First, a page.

Anatomy of the shoulder
The shoulder is a unique and complex joint. The shoulder needs a high degree of flexibility, but it also needs to remain stable in multiple planes of motion. To accomplish this, the shoulder joint is supported by a combination of bones, ligaments, and muscles.
The shoulder is made up of the following parts:
- Acromioclavicular (AC) joint – where the collarbone (clavicle) meets the top of the shoulder (acromion).
- Glenohumeral joint – where the head of the upper arm bone. (humerus) and the shoulder socket (glenoid fossa of the scapula) meet.
- Labrum – a cartilage ring around the shoulder socket that makes the socket deeper and more stable for the humeral head to sit in. A joint capsule surrounds these structures.
- Rotator cuff tendons – tendons that attach the four rotator cuff muscles to the humerus to both maintain stability and move the shoulder in all directions.
What are the symptoms of a shoulder injury?
Symptoms of a shoulder injury include:
- Clicking or popping sensation
How are shoulder injuries diagnosed?
The diagnostic process starts by talking with you about your symptoms and conducting a detailed physical examination. Diagnostic imaging, including X-rays and MRI scans, can be useful for a diagnosis as well.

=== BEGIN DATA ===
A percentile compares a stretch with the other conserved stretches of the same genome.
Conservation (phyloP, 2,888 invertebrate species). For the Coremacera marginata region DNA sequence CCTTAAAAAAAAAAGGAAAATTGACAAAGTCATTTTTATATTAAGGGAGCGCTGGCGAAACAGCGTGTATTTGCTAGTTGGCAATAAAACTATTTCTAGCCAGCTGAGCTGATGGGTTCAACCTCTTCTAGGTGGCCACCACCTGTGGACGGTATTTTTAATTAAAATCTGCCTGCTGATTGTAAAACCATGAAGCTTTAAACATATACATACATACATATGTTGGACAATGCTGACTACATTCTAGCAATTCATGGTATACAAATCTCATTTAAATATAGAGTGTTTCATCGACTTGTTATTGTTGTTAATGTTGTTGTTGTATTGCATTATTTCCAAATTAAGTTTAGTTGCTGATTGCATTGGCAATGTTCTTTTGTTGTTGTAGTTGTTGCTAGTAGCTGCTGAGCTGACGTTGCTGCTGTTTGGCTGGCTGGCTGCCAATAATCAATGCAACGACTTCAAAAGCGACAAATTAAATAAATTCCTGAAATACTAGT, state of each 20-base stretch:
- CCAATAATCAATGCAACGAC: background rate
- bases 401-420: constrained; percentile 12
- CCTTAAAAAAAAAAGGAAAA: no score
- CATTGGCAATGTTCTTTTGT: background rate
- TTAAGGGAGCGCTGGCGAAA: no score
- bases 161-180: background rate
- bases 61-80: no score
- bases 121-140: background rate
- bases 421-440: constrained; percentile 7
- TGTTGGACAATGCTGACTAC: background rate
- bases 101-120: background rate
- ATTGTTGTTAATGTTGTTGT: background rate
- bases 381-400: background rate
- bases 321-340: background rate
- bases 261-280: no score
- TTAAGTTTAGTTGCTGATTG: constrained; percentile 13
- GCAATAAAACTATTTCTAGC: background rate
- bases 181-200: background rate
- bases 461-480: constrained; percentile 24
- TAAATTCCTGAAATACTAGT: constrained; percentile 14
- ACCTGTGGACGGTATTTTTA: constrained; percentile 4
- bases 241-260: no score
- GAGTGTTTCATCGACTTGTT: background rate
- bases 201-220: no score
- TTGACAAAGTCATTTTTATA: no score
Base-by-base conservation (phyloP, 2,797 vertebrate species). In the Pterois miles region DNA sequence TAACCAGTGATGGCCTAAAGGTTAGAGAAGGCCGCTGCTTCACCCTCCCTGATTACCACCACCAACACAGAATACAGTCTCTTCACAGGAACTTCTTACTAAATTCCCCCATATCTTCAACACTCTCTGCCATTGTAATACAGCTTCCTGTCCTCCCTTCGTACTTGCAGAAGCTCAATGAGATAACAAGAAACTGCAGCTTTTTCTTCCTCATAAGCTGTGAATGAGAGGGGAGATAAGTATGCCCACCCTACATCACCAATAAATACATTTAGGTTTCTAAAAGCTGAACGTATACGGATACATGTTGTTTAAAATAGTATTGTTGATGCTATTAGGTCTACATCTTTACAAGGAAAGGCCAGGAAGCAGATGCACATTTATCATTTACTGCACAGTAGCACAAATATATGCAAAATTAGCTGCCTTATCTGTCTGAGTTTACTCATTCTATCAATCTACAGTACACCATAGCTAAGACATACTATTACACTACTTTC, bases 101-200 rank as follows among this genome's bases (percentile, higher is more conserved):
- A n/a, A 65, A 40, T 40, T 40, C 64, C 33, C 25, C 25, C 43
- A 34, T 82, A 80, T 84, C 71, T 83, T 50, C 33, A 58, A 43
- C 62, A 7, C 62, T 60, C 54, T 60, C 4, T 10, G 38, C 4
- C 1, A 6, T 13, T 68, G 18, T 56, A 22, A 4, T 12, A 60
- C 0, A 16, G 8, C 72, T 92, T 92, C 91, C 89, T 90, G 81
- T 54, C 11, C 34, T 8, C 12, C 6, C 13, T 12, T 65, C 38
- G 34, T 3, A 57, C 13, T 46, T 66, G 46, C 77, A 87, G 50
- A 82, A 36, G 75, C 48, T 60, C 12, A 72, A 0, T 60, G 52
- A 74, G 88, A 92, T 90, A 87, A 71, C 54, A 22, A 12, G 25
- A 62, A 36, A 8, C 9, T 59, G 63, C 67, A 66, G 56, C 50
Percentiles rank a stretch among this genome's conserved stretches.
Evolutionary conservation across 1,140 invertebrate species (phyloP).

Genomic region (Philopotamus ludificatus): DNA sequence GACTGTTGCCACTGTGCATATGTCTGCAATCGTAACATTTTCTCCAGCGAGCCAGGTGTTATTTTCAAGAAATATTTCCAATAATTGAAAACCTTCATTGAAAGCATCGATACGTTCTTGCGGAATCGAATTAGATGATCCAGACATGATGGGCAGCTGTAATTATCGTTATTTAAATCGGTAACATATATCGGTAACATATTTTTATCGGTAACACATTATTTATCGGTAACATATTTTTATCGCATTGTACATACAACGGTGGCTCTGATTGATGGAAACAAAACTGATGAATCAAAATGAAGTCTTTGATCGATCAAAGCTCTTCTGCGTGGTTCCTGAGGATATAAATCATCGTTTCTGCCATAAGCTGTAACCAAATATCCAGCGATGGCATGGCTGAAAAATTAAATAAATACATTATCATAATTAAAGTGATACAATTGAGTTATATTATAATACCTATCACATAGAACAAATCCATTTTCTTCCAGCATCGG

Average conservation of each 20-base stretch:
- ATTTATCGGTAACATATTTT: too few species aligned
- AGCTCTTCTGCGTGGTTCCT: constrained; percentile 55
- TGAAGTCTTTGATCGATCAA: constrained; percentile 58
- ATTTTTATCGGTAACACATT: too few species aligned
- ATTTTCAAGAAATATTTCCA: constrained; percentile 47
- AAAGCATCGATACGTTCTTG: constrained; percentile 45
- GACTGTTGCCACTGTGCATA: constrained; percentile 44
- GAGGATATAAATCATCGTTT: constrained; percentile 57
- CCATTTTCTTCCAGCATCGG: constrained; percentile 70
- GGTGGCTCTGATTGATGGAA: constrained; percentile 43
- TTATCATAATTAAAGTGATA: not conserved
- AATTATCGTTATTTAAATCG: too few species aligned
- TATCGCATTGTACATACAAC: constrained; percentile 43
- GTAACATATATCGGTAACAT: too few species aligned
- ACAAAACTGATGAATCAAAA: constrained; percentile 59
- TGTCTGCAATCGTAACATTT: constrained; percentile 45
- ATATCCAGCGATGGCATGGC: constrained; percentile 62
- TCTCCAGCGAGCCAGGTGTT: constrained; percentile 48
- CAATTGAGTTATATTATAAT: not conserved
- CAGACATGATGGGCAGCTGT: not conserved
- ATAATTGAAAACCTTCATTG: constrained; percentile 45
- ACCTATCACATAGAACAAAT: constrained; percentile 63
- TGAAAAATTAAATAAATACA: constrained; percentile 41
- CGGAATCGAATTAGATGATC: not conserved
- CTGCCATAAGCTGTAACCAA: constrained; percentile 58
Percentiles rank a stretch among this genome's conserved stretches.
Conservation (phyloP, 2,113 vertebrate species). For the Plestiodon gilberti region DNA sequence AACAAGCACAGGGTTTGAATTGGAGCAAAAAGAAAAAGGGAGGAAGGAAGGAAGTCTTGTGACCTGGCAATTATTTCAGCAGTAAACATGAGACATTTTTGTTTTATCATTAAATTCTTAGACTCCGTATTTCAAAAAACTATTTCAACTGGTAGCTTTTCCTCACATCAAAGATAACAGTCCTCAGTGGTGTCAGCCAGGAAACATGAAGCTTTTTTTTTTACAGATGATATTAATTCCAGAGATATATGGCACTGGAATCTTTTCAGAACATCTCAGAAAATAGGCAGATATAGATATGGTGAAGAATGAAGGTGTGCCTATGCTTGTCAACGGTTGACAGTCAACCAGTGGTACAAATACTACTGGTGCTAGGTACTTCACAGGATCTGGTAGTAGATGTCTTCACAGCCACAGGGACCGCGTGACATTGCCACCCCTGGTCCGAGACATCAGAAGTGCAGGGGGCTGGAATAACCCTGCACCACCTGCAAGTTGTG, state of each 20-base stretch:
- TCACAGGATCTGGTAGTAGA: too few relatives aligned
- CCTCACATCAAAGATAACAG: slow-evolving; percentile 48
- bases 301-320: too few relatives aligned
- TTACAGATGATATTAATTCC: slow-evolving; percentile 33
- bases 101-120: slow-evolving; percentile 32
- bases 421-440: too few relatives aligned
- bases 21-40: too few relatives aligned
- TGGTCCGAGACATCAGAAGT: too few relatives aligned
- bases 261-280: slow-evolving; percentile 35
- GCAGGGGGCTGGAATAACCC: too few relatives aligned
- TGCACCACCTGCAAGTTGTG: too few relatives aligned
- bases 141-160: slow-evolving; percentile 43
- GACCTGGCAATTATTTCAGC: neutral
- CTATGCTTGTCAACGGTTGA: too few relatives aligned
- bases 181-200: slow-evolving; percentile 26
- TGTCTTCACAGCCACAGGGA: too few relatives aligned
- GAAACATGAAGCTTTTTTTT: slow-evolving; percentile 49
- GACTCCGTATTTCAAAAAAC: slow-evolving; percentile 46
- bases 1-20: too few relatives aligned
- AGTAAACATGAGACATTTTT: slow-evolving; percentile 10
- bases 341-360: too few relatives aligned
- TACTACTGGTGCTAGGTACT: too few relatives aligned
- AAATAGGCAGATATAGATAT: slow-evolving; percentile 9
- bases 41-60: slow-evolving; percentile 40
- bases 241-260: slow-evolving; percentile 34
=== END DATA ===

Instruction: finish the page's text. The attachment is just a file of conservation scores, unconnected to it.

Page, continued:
What are the treatment options for shoulder injuries?
Some symptoms can be relieved by avoiding activities that make your symptoms worse.
Over-the-counter medications such as Aleve, Advil, Motrin, and aspirin can help reduce swelling and pain.
Place a bag of ice directly onto the shoulder for 20 minutes to reduce and prevent inflammation.
In the specialist’s office, medication is injected directly into the joint. Injections can provide lasting relief of pain and swelling.
A therapist can work with you to improve strength and to teach proper shoulder mechanics.
Start with a free wellness consultation to explore your goals and what tools are available to you.
Integrated physical therapy and wellness
Our team of physical therapists, performance specialists, and registered dietitians works collaboratively with you to design an integrated rehabilitation plan that will help you reach your full potential.
If you fail to improve after nonsurgical care, your specialist may wish to intervene surgically. Your specialist can discuss the details of the surgery with you should it become necessary.